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Join us for the opening reception of "Raz Baaba Aaron Ibn Pori Pitts: Portraits of a Revolutionary Artist" the newest exhibition in the Contemporary Artists Gallery. Featured will be Band Unit #10, comprised of Ras Kente, Tony Holland, Kenny Green, Kamal Amen-Ra, and Mark Lemon.

Light refreshments will be provided. This event is free and open to the public.

3It is important and necessary to document the significant life and the extensive multi-faceted body of works created by Raz Baaba Aaron Ibn Pori Pitts. Ibn Pori, born September 17, 1941 in Detroit, is one of America’s greatest revolutionary artist-activists. He was at the forefront of the Black Cultural Arts and Black Labor Movement in the 1960s. He worked for the U.S. Post Office and was a member and plant leader of the League of Revolutionary Black Workers. Ibn was a founding member, former President, and Membership Chair of the Michigan chapter of the National Conference of Artists (NCA). He was Artist-in-Residence for the Charles H. Wright Museum of African American History and voted Metro Times Artist of the Year. He was a publisher of Black Graphics International, and a founding member of PitchBlack Poetry (now PitchBlack Arts Institute). Ibn's world-class art installations are inspired by Ogun, the Yoruba deity who presides over iron, war, hunting, and politics. The Ogun inspiration undergirds many of Ibn's works, especially the exhibits in which the automobile functions as an art object, transformed by the power of music, poetry and revolutionary commentary.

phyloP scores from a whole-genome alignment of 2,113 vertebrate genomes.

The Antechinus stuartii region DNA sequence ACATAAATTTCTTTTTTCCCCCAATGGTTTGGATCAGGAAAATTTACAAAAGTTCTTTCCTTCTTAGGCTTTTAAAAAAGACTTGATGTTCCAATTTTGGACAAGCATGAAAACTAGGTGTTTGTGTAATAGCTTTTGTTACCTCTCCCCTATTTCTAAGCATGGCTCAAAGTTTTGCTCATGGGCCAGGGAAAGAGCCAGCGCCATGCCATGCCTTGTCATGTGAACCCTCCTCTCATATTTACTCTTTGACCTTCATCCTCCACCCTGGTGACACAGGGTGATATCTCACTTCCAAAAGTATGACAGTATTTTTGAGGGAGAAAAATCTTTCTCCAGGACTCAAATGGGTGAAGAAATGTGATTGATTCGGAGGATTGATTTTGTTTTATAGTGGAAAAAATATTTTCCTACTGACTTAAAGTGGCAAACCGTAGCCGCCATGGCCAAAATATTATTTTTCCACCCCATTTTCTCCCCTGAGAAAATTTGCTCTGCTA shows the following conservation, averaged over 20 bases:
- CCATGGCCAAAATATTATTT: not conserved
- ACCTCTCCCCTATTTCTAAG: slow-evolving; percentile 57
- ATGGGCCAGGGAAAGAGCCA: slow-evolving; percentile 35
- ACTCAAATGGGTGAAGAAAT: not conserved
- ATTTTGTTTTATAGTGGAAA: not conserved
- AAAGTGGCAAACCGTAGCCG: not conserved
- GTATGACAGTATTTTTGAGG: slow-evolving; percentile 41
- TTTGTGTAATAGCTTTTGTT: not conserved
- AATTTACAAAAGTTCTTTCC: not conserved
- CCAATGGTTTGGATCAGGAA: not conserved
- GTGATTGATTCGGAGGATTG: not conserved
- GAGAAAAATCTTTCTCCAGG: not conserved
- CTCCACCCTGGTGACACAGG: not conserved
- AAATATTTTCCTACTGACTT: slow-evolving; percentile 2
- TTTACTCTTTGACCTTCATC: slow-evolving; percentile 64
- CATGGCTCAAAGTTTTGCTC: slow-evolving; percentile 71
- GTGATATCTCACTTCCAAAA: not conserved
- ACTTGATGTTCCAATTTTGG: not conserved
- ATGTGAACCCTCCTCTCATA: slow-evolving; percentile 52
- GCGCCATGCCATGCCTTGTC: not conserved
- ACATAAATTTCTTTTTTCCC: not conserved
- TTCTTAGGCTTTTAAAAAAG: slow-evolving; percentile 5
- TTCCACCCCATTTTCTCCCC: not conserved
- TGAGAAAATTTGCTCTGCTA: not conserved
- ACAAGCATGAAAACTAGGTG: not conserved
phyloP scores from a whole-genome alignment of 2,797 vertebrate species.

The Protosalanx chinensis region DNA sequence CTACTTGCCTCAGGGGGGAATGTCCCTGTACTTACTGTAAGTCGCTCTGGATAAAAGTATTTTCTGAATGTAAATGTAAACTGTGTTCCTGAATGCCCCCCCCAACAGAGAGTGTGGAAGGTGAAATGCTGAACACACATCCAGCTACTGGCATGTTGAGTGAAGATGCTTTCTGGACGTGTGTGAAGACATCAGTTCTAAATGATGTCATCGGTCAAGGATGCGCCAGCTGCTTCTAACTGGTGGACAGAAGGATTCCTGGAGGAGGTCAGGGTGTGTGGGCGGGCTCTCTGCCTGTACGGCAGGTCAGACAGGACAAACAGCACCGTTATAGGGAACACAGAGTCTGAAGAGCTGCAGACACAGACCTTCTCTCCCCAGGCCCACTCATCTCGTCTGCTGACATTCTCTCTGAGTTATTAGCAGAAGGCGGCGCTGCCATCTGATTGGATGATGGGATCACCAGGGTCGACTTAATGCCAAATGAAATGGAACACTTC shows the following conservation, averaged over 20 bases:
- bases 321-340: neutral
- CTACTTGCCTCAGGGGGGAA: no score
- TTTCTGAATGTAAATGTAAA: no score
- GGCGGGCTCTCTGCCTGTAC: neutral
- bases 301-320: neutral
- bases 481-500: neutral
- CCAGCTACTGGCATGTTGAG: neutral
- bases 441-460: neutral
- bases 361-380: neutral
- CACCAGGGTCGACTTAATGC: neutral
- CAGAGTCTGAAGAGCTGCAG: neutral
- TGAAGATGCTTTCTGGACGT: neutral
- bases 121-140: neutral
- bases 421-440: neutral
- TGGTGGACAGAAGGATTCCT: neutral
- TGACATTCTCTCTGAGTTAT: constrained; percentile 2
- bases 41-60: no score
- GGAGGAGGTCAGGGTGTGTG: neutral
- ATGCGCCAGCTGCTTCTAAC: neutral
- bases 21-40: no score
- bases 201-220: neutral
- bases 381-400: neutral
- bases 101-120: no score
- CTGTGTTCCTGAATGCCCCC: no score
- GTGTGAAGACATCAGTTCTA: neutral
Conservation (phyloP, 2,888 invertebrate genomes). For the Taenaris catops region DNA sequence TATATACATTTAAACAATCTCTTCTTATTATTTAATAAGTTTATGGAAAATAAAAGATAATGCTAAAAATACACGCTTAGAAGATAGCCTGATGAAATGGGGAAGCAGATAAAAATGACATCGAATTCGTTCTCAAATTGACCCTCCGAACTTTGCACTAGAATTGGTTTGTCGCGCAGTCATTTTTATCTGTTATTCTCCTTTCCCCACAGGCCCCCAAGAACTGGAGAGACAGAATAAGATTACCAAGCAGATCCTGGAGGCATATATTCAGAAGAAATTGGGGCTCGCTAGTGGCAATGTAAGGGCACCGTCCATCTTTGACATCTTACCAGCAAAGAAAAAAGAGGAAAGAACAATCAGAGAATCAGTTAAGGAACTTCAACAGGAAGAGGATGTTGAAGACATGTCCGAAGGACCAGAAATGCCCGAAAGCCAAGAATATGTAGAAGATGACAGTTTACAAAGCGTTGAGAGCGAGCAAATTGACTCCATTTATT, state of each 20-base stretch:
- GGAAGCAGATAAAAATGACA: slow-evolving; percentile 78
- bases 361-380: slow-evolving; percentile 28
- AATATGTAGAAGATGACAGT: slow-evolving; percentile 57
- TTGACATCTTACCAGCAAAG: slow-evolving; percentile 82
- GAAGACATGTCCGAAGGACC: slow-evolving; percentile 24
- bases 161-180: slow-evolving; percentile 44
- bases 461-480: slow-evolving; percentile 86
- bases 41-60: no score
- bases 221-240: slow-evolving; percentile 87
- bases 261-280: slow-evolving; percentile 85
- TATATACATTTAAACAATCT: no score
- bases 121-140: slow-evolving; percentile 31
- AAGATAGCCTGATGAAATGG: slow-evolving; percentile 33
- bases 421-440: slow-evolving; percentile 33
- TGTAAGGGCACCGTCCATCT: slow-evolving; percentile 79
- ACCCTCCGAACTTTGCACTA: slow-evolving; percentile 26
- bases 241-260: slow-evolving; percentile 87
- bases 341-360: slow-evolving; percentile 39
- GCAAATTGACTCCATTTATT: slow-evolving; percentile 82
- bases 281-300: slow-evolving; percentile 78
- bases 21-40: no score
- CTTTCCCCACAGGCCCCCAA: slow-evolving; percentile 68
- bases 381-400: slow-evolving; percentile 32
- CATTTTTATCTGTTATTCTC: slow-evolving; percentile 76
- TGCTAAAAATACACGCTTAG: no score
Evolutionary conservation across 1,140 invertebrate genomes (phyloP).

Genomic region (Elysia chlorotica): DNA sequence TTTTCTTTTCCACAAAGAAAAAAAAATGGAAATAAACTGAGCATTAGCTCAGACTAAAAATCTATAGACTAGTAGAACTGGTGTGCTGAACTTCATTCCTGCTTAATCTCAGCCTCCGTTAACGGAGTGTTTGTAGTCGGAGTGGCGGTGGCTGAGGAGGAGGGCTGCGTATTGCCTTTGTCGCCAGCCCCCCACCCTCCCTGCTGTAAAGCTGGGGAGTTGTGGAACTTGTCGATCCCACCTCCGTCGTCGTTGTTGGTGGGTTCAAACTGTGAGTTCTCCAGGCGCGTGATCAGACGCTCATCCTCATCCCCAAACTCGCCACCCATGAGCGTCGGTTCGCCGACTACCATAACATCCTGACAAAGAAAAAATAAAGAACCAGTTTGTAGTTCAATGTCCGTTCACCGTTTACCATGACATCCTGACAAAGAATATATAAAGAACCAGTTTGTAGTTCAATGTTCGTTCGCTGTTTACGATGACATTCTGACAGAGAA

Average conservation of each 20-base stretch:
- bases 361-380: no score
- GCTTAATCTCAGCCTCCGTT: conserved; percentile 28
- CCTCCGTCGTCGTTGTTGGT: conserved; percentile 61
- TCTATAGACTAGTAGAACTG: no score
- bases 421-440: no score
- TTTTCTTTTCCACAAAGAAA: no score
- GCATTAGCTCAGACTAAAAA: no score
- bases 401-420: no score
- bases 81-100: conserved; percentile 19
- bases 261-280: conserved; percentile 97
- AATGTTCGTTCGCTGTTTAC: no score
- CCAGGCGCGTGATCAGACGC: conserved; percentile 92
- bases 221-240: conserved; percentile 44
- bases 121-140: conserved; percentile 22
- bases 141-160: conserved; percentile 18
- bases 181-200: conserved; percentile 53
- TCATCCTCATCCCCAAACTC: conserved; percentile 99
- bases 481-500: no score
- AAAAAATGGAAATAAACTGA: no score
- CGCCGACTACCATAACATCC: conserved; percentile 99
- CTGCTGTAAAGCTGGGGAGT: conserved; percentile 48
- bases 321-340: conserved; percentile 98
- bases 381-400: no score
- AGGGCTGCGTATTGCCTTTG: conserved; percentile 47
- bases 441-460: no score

2Ibn’s art is unique and immediately recognizable. He uses a collage style filled African symbols, the bold movement of colors, Black revolutionaries, jazz musicians, singers, Detroit historical locations, and motifs of family, especially his beloved mother, Zenolia. Ibn was also an international videographer. He videoed the Pan African Film and Television Festival of Ouagadougou (FESPACO) and videoed President Thomas Sankara of Burkina Faso and Assata Shakur, exiled in Cuba. As a recorded scripted and improvisational poet, Ibn toured the Midwest in 2005, as a Special Guest of the Henry Grimes Trio. As M. Saffell Gardner, his longtime art collaborator stated, “Ibn is much more than these titles. He cared for many people and families, providing them food and resources and finally, he is deeply spiritual.” On April 12, 2008, Ibn suffered a massive stroke MHC logo-300x221while delivering a eulogy for Donald Walden, a Detroit jazz saxophone master. Fortunately, he is now recovering steadily. In fact, world class artist Allie McGhee is amazed that Ibn is now creating colorful and dynamic paintings with his left hand.

Raz Baaba Aaron Ibn Pori Pitts: Portraits of a Revolutionary Artist is funded in part by the Michigan Humanities Council, an affiliate of the National Endowment for the Humanities. Any views, findings, conclusions, or recommendations expressed in this project do not necessarily represent those of the National Endowment for the Humanities.